Guest Editorial: The Foster Fathers of the Star Wars Rebellion

By Noor-Hal Cuellar


It is a truth universally acknowledged that the troubled relationship between father and child is a common theme in Star Wars. Indeed, the first example that comes into mind is Darth Vader and Luke Skywalker: a relationship learned after that magnificent twist in The Empire Strikes Back. We can also discuss how the unresolved father issues that Princess Leia holds against her Skywalker legacy might be one of the triggers of the galactic conflict in the sequel trilogy, something that led into that soul-crushing episode between Han Solo and his estranged son, Kylo Ren (formerly known as Ben Solo). Rogue One of course gave us another great example with Jyn Erso and her father, Galen Erso, who sent a message to reveal his revenge towards the Empire looking for an absolution for his apparent Imperial allegiance. Or we can even go to the animated series and mention the nature of the relationship between the Ryloth freedom leader Cham Syndulla and his daughter Hera. So we see Star Wars in that sense is fertile land for this topic.



However, since a lot of countries around the world celebrate Father’s Day this third Sunday of June, let us celebrate fatherhood, paternal bonds and the impact of fathers in the Star Wars saga by honoring three characters that took on a paternal role with three children about the same period, the early years of the Galactic Empire, and these children did actually grow up to become important heroes of the Rebellion. They were not their biological fathers; however, they cared for them, some longer than others, and tried to protect them to the best of their abilities.



1) Bail Organa.


The most obvious example is the Viceroy and former Senator of Alderaan, Bail Organa. At the end of Episode III, we learned that he and his wife adopted Leia right after Padme died on childbirth. Across several types of canon media, we are able to have glimpses of their relationship from the moment he took baby Leia to Alderaan to meet Queen Breha to when we see Princess Leia in the Tantive IV on her mission, nineteen years later. And for all of them, we can see that his concern and care for Leia was true and sincere. On E.K. Johnston’s “Ahsoka” novel, barely a year later Bail was so fond of his daughter and worried about her future, especially after suffering PSTD nightmares from having witnessed the clones killing Jedi padawans and younglings in the Jedi Temple, as well as rescuing Master Yoda after his fight with Darth Sidious. His concern was such that he wished Leia took more after Padme than Anakin in terms of Force-sensitivity. With this in mind, it is practically safe to say that she was not trained at all in the ways of the Force (even when her adoptive father was working with certain former padawan who was close to Anakin Skywalker) just to protect her from raising the attention of The Emperor, Vader or the Inquisitors. We see as well how he influenced little Leia when she was growing up to become a fair leader for her people, fully aware of her responsibilities and her duty – even at the moment of convincing her to eat her vegetables or take all kind of necessary lessons. We see his influence on his young daughter when she interacted with the Ghost crew in Lothal, inspiring them to succeed on their mission. We see how Bail regarded her in high esteem, that he even acknowledged to Mon Mothma that he trusted her with his life. And thanks to Alexandra Bracken’s junior novelization of A New Hope, we are able to learn about the immediate reaction of the young princess after witnessing the destruction of her home planet, and how she used the words she remembers from her beloved father help to alleviate her pain and motivate herself to continue fighting for the freedom of the galaxy.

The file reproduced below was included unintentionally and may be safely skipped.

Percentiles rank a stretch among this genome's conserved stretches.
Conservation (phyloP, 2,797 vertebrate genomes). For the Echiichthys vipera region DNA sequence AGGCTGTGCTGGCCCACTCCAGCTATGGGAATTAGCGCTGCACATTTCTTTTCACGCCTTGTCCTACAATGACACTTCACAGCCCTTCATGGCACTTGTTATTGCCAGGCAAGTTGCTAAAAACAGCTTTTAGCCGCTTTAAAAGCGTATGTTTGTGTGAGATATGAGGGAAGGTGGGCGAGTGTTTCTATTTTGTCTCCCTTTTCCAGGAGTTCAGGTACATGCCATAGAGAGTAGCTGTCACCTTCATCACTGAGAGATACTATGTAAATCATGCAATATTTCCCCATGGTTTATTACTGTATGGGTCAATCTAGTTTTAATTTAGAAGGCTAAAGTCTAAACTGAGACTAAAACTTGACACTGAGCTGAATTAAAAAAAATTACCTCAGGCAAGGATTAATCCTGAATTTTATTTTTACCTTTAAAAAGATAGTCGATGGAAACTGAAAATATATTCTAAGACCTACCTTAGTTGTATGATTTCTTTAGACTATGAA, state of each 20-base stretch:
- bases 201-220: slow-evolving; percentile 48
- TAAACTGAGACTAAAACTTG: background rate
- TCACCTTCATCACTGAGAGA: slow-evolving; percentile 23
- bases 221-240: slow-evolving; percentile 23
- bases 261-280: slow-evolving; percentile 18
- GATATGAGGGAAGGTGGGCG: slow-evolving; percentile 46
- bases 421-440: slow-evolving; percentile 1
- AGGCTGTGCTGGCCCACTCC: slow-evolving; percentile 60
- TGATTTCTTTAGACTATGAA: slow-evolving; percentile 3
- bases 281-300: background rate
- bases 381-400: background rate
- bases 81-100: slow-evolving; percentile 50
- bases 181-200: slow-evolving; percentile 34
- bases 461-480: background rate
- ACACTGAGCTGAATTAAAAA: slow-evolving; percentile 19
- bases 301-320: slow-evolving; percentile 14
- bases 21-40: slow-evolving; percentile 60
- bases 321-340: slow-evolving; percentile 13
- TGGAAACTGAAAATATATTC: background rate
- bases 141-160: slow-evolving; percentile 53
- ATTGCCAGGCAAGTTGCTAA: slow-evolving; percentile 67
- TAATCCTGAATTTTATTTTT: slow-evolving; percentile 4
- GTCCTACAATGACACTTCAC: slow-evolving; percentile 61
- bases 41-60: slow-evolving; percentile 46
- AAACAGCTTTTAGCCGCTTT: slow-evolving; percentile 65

However, the story does not end there. Thanks to Claudia Gray’s Bloodline, we are able to witness the impact of the legacy of Bail Organa when the book starts right when he is being honored with a statue in his memory in Hosnian Prime. We see the impact of his revelation to Leia, one that she already knew but never wanted to fully acknowledge in public about her true origins. We might judge harshly his decisions regarding the education of Leia and that reveal that changed a lot of things for her and her family; however, he was just trying to protect his daughter from harm.



2) Owen Lars


For a long time, our impression of Uncle Owen was mainly based on his short appearances in A New Hope. First we meet him buying the two droids and later we see him at dinner when he is reluctant about the perspective of Luke leaving Tatooine to join the Imperial Academy. We might consider him as the narrow-minded farmer who hid his nephew the truth of his origins and tried to keep him in the moisture farm even when the boy didn’t want to stay. And prior to this, we had a brief glimpse of his younger self when we see Anakin looking for his mother in Episode II and by the end of Episode III when Obi-Wan hands them baby Luke. However, we have learned more about him thanks to the Journal of Obi-Wan Kenobi, included in the Marvel comic issues Star Wars # 15 and # 20. Here we find a younger Owen raising the son of his stepbrother and trying to protect Luke even from Obi-Wan. From our perspective, we can judge Uncle Owen harshly for refusing to have his nephew trained as a Jedi. We can think ill of him due to that, and we wonder how he could refuse to have his Force-Sensitive nephew trained by the great Obi-Wan Kenobi. But we have to realize something really important: these were the times of the Empire, these were the times when everyone thought the Jedi were traitors who tried to kill Palpatine and take over the Old Republic government. Obviously for Uncle Owen, if he and Aunt Beru loved Luke as their own child, of course they would not like to get him in danger. They probably didn’t want him to be on a risk to be detected by the Empire and taken away to suffer the same fate as his father – who they thought dead.